A hot-dip galvanized steel pipe is sometimes referred to as a galvanized steel pipe. The name implies that special treatment should be given to it, such as a galvanizing process. In order to improve the service life of steel pipes and to achieve anti-corruption effects, galvanizing means galvanizing their outer or inner surfaces.
A galvanized pipe used for a wide variety of applications, including water, gas, oil, and other low pressure fluids. It can also use in the oil industry, particularly in ocean oil well pipes, oil pipes, oil heaters, chemical coking equipment condensing coolers, and supporting frame tubes of mining tunnels and trestle piles.
Hot-Dip Galvanized Steel Pipe In the Atmosphere
When hot-dip galvanized steel exposed to the atmosphere. The zinc reacts with moisture and free flowing air, causing the zinc patina to develop. Since zinc patina is critical to the longevity of galvanized steel in the atmosphere. Accelerated salt-spray tests are not an accurate predictor of HDG longevity since they do not mimic real world exposure conditions.
Galvanized steel pipe has essentially played the role of rust prevention. And there is no need to do other rust prevention treatment. To further improve the anti-rust effect, you can use a physical method. —- to brush or spray the surface with a layer of anti-rust paint. The performance of atmospherically exposed hot-dip galvanized steel depends on five main factors. It is temperature, humidity, rainfall, sulfur dioxide concentration in the air, and air salinity. Despite the fact that none of these factors can be singled out as the primary contributor to zinc corrosion, they all play a role in the corrosion protection hot-dip galvanized (zinc) coatings provide.
Hot-dip galvanized steel can also expose to partially or fully buried soil. In North America, there are around 200 types of soil which can affect the performance of galvanizing. These include variables such as moisture content, pH level, chlorides and aeration, temperature, resistivity and texture or particle size. As a general guide, galvanizing has better results in brown sandy soils rather than grey clay-like soils due to the larger particles wicking away moisture quickly from the outer surface and thus reducing the exposure to moisture.
A hot-dip galvanized steel’s performance in soil can be assessed by classifying it first. Misclassifying soil can result in unpredicted performance, since steel corrosion rates in soil can range from less than 0.2 microns per year in favorable conditions, to more than 20 microns per year in very aggressive soils.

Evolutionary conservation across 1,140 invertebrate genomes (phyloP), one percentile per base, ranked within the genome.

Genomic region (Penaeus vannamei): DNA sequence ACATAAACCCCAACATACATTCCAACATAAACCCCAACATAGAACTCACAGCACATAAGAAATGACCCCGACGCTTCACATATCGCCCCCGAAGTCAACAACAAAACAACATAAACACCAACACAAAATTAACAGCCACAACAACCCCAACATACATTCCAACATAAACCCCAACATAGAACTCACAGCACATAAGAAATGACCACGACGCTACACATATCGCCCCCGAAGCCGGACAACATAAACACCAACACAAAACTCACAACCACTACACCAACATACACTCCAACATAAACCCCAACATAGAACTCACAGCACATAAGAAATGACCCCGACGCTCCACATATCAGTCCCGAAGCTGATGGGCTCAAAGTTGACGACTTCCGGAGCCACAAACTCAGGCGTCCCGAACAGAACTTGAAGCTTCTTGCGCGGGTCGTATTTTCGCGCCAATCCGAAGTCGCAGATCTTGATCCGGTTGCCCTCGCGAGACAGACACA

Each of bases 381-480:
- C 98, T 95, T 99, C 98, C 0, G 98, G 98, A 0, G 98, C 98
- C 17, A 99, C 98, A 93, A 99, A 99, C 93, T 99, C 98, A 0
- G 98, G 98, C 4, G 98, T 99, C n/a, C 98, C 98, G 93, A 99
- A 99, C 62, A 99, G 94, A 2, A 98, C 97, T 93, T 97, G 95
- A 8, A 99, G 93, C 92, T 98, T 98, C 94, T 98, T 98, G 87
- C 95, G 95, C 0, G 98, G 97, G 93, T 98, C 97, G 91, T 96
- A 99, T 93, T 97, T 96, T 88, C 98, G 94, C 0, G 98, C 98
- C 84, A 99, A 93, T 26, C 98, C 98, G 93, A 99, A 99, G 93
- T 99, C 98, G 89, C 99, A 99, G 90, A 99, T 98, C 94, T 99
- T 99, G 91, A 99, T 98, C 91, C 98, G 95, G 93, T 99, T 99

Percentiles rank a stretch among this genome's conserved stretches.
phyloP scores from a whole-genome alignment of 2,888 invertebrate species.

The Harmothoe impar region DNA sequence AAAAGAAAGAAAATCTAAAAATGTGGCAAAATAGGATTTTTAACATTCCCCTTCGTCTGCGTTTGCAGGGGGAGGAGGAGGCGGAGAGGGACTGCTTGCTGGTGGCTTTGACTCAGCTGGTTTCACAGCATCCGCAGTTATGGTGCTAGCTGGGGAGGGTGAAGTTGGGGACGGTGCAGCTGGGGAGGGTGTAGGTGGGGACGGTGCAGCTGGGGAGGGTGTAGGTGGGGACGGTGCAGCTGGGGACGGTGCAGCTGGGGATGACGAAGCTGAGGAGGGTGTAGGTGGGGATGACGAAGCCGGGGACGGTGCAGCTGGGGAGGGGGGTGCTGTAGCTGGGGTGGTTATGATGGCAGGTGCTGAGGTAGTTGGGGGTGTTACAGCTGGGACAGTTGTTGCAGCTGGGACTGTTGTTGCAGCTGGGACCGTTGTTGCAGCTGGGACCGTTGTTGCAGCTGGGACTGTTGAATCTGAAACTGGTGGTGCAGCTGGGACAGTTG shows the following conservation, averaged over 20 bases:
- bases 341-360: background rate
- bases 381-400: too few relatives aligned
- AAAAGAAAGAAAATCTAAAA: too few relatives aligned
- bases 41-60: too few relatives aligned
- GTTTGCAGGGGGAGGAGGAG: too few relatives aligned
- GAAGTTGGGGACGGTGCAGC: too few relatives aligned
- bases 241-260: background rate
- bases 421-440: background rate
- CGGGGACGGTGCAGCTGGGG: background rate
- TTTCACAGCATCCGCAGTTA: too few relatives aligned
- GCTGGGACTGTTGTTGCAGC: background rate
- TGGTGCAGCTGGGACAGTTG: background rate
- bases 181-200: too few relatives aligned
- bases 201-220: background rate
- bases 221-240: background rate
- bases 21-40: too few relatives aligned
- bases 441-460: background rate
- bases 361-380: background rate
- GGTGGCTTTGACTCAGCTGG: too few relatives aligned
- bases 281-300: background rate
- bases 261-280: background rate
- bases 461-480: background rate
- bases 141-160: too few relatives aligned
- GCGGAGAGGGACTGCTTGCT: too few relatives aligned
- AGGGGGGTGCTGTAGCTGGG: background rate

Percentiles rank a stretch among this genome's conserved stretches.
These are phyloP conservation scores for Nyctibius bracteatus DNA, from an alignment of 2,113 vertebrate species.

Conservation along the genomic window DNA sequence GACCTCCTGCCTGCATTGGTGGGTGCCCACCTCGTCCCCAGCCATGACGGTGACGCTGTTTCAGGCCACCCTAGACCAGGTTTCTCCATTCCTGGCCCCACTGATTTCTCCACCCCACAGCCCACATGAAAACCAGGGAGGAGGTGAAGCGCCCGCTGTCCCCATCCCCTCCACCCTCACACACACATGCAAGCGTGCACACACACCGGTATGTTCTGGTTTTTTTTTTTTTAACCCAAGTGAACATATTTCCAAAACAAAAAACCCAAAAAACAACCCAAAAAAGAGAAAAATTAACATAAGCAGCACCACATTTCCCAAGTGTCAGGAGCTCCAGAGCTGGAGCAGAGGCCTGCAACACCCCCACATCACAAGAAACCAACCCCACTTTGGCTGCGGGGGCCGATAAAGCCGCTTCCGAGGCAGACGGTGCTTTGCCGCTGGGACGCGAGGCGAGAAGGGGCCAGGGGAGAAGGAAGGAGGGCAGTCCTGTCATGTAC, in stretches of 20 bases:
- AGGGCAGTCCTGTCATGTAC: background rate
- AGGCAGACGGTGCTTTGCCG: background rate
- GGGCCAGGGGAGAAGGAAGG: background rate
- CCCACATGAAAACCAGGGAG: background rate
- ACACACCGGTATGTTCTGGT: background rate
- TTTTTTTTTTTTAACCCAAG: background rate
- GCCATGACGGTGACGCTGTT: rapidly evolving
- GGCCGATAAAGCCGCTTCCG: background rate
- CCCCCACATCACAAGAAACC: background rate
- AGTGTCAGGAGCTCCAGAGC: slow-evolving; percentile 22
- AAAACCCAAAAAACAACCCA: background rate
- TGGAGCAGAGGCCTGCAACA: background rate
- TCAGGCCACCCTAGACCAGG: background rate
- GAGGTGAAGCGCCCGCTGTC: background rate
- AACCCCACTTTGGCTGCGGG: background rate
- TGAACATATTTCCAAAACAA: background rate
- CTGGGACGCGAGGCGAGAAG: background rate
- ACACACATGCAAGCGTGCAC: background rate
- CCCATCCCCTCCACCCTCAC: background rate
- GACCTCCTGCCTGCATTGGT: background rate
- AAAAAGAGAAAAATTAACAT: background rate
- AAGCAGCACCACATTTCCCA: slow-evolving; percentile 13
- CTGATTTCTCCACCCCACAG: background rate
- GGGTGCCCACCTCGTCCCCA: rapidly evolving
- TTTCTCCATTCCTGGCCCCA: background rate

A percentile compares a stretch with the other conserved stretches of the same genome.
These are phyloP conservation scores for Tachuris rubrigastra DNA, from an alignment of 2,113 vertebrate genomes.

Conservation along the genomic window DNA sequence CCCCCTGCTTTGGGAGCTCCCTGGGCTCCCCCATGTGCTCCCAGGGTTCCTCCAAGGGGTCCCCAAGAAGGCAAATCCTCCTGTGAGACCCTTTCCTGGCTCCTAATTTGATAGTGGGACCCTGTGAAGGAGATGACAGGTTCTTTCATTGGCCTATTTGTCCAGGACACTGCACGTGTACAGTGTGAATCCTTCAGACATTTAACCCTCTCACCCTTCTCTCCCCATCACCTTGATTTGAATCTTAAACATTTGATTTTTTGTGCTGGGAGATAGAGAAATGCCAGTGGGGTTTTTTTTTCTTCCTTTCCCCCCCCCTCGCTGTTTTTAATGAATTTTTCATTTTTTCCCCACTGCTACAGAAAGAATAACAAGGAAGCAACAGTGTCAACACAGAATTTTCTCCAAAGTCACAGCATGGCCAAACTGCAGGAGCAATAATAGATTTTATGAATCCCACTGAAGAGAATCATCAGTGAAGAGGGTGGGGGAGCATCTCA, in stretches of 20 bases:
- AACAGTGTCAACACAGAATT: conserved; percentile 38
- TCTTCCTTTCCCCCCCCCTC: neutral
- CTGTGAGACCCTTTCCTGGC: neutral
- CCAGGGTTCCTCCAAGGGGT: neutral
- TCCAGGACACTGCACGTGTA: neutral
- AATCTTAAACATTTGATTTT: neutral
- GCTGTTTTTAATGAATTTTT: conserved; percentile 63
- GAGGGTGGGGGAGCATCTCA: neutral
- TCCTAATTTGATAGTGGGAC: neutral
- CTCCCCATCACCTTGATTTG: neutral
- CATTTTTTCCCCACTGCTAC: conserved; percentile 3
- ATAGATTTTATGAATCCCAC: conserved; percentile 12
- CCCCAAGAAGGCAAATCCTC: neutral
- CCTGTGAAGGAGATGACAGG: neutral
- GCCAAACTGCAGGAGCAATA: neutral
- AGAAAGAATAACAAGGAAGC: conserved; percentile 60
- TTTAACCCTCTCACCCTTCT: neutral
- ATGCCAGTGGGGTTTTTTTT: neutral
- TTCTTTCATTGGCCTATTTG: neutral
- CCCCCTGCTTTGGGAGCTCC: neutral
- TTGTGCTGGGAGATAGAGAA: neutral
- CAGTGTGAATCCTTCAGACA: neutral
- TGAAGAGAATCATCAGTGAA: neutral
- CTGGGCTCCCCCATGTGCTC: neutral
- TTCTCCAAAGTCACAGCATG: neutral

Hot-Dip Galvanized Steel Pipe In Water
Galvanized steel often used in underwater or moisture-rich environments. Due to the production of a protective, mostly insoluble zinc patina, the corrosion rate of galvanized steel is much lower than that of bare metal. Different types of water, such as pure water, natural fresh water, potable (treated) drinking water and seawater, all possess unique components that can affect corrosion rates.
Like soils, water varieties make it difficult to predict corrosion rates. In a water environment, many parameters affect corrosion of metals, including pH level, oxygen content, water temperature, agitation, inhibitors, and tide conditions, in addition to pH level. Because of its complete, uniform coverage, hot-dip galvanizing steel is one of the best corrosion protection methods for submerged applications, despite the difficulty of predicting corrosion.
Water containing high levels of free oxygen or carbon dioxide is more corrosive, while hard water is much less corrosive than soft water. When the water hardness of the galvanized surface is moderate or high, a natural scale of insoluble salts forms on it. Calcium carbonate and basic zinc carbonate form a protective barrier when combined with zinc.
Galvanized coatings on steel offer substantial protection in both sea water and salt spray environments. Several factors affecting the corrosion of zinc in fresh water are also applicable to the ocean; however, dissolved chlorides and sulfates (chiefly) are the main determinants determining how zinc corrodes. Despite the high concentration of chloride in this type of water. Corrosion can be kept at bay due to the presence of magnesium and calcium ions.
A galvanized pipe used for a wide variety of applications, including water, gas, oil, and other low pressure fluids. It can also be used in the oil industry, particularly in ocean oil well pipes, oil pipes, oil heaters, chemical coking equipment condensing coolers. And supporting frame tubes of mining tunnels and trestle piles. The anti-corrosion age of galvanized is long, but it differs between different environments: 13 years in heavy industrial areas, 50 years in the ocean, 104 years in the suburbs, and 30 years in the city. Cold galvanized steel pipe has a shorter service life than hot galvanized steel pipe. When purchasing galvanized steel pipe, it is important to know whether we need hot or cold galvanized steel pipes.
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